• Each SkipListNode has an additional 16B because of the next_pointers.


All properties use 1B for metadata - type, size of property ID and the size of payload in the case of NULL and BOOLEAN values, or size of payload size indicator for other types (how big is the stored value, for example, integers can be 1B, 2B 4B or 8b depending on their value).

Then they take up another byte for storing property ID, which means each property takes up at least 2B. After those 2B, some properties (for example, STRING values) store addition metadata. And lastly, all properties store the value. So the layout of each property is:

propertySize=basicMetadata+propertyID+[additionalMetadata]+value.\texttt{propertySize} = \texttt{basicMetadata} + \texttt{propertyID} + [\texttt{additionalMetadata}] + \texttt{value}.

Value typeSizeNote
NULL1B + 1BThe value is written in the first byte of the basic metadata.
BOOL1B + 1BThe value is written in the first byte of the basic metadata.
INT1B + 1B + 1B, 2B, 4B or 8BBasic metadata, property ID and the value depending on the size of the integer.
DOUBLE1B + 1B + 8BBasic metadata, property ID and the value
STRING1B + 1B + 1B + min 1BBasic metadata, property ID, additional metadata and lastly the value depending on the size of the string, where 1 ASCII character in the string takes up 1B.
LIST1B + 1B + 1B + min 1BBasic metadata, property ID, additional metadata and the total size depends on the number and size of the values in the list.
MAP1B + 1B + 1B + min 1BBasic metadata, property ID, additional metadata and the total size depends on the number and size of the values in the map.
TEMPORAL_DATA1B + 1B + 1B + min 1B + min 1BBasic metadata, property ID, additional metadata, seconds, microseconds. Value od the seconds and microseconds is at least 1B, but probably 4B in most cases due to the large values they store.

Marvel dataset use case

The Marvel dataset consists of Hero, Comic and ComicSeries labels, which are indexed. There are also three label-property indices - on the name property of Hero and Comic vertices, and on the title property of ComicSeries vertices. The ComicSeries vertices also have the publishYear property.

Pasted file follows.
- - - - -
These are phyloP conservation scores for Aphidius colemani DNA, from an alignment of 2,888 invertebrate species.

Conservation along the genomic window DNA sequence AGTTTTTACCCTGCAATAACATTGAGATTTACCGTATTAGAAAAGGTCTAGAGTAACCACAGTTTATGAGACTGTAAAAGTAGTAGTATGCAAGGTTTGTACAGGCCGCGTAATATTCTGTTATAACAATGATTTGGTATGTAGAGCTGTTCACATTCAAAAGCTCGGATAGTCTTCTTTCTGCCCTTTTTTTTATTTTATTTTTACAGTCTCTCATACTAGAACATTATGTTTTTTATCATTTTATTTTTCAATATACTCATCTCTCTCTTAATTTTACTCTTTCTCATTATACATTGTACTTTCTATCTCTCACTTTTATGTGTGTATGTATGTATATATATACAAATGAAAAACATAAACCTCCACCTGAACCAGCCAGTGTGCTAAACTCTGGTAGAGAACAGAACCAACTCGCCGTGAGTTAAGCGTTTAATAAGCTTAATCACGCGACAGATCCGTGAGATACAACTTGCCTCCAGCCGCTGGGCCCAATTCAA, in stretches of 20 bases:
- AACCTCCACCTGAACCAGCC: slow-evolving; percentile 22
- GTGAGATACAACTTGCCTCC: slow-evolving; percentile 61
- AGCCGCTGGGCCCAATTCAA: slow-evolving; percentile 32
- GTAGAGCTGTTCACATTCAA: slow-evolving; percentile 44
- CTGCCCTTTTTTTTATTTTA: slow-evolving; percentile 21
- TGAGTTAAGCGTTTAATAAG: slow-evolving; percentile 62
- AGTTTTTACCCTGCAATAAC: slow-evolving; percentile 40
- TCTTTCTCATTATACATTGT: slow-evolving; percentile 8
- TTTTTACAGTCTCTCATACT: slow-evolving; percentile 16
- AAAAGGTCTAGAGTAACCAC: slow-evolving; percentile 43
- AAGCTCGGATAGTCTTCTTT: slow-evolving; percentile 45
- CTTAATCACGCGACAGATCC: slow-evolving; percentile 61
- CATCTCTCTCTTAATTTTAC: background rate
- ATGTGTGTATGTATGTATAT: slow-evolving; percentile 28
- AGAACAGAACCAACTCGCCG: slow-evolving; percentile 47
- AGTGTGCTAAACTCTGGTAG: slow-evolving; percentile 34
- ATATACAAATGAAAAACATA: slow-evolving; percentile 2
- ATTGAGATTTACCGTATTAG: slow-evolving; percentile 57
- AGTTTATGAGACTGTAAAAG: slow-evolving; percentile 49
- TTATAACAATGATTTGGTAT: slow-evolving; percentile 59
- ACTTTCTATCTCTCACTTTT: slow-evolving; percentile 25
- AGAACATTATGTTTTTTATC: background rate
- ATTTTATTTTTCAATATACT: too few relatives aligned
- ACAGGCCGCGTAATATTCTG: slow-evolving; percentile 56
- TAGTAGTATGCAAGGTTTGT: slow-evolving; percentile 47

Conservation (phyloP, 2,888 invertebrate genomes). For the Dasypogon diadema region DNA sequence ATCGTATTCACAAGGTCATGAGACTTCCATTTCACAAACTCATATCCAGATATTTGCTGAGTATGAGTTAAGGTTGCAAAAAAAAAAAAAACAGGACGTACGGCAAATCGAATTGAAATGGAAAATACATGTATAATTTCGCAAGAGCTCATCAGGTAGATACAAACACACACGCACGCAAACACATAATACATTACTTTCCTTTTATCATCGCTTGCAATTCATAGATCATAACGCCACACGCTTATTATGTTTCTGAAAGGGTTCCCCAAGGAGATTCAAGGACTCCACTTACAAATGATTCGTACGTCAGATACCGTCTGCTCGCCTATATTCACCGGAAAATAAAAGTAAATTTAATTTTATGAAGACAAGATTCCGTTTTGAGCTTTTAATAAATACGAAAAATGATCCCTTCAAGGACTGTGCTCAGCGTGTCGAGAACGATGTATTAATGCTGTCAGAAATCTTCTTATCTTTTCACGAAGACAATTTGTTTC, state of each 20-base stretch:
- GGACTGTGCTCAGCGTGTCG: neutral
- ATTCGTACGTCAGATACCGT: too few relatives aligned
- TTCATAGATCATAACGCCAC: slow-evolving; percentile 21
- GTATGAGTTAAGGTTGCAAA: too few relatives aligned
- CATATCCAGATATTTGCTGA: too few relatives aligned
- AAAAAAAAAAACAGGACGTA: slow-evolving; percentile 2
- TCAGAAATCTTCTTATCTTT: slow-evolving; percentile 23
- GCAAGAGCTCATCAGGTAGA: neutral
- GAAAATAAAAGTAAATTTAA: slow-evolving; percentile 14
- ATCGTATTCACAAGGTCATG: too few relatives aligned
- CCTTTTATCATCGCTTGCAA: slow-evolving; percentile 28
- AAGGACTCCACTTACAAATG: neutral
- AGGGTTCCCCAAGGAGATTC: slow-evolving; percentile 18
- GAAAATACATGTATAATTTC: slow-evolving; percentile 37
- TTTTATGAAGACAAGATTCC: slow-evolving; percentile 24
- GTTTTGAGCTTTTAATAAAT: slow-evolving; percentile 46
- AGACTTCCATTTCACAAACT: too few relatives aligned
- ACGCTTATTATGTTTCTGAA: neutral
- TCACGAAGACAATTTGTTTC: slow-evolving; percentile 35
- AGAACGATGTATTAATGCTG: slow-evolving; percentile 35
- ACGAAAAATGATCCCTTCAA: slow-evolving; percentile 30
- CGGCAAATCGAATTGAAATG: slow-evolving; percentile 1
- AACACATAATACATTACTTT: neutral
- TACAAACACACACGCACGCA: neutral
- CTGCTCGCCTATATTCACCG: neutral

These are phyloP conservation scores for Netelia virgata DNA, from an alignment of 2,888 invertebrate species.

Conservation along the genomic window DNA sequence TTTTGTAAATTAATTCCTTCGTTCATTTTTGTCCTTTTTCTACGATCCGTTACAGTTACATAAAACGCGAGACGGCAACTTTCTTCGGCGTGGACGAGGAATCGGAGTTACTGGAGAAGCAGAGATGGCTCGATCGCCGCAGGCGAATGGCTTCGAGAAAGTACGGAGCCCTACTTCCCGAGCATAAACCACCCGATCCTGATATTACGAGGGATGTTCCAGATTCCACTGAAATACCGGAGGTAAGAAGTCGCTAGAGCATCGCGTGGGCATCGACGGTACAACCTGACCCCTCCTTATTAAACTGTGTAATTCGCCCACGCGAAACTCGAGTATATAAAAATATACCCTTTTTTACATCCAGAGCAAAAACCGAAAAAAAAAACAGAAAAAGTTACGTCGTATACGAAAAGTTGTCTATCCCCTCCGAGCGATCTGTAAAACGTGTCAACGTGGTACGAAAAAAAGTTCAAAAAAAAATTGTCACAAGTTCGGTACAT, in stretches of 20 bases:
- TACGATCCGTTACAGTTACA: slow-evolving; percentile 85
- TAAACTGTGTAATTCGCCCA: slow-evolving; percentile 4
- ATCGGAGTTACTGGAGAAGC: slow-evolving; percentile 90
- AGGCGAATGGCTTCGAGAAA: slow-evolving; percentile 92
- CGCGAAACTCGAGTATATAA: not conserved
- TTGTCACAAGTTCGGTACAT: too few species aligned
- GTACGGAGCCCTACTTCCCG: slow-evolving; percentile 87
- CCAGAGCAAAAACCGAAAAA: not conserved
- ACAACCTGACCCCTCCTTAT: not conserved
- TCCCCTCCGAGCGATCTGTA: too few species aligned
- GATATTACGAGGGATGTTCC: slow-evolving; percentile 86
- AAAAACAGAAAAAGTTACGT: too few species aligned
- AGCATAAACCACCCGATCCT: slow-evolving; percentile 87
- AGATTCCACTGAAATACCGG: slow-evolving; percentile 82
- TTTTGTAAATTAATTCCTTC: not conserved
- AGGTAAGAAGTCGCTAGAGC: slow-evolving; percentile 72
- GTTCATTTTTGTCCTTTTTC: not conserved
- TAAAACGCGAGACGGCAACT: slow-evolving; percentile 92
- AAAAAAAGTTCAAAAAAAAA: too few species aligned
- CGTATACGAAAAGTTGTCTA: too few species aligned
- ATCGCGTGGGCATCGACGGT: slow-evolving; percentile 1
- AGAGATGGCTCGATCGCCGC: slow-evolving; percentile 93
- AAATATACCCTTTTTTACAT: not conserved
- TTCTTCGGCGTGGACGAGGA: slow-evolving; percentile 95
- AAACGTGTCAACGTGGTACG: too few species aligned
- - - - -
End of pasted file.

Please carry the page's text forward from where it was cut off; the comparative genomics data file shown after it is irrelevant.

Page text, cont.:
There are 6487 Hero and 12,661 Comic vertices with the property name. That's 19,148 vertices in total. To calculate how much storage those vertices and properties occupy, we are going to use the following formula:

NumberOfVertices×(Vertex+properties+SkipListNode+next_pointers+Delta).\texttt{NumberOfVertices} \times (\texttt{Vertex} + \texttt{properties} + \texttt{SkipListNode} + \texttt{next\_pointers} + \texttt{Delta}).

Let's assume the name on average has 3B+10B=13B3\text{B}+10\text{B} = 13\text{B} (each name is on average 10 characters long). One the average values are included, the calculation is:

19,148×(112B+13B+16B+16B+104B)=19,148×261B=4,997,628B.19,148 \times (112\text{B} + 13\text{B} + 16\text{B} + 16\text{B} + 104\text{B}) = 19,148 \times 261\text{B} = 4,997,628\text{B}.

The remaining 2,584 vertices are the ComicSeries vertices with the title and publishYear properties. Let's assume that the title property is approximately the same length as the name property. The publishYear property is a list of integers. The average length of the publishYear list is 2.17, let's round it up to 3 elements. Since the year is an integer, 2B for each integer will be more than enough, plus the 2B for the metadata. Therefore, each list occupies 3×2B×2B=12B3 \times 2\text{B} \times 2\text{B} = 12\text{B}. Using the same formula as above, but being careful to include both title and publishYear properties, the calculation is:

2584×(112B+13B+12B+16B+16B+104B)=2584×273B=705,432B.2584 \times (112\text{B} + 13\text{B} + 12\text{B} + 16\text{B} + 16\text{B} + 104\text{B}) = 2584 \times 273\text{B} = 705,432\text{B}.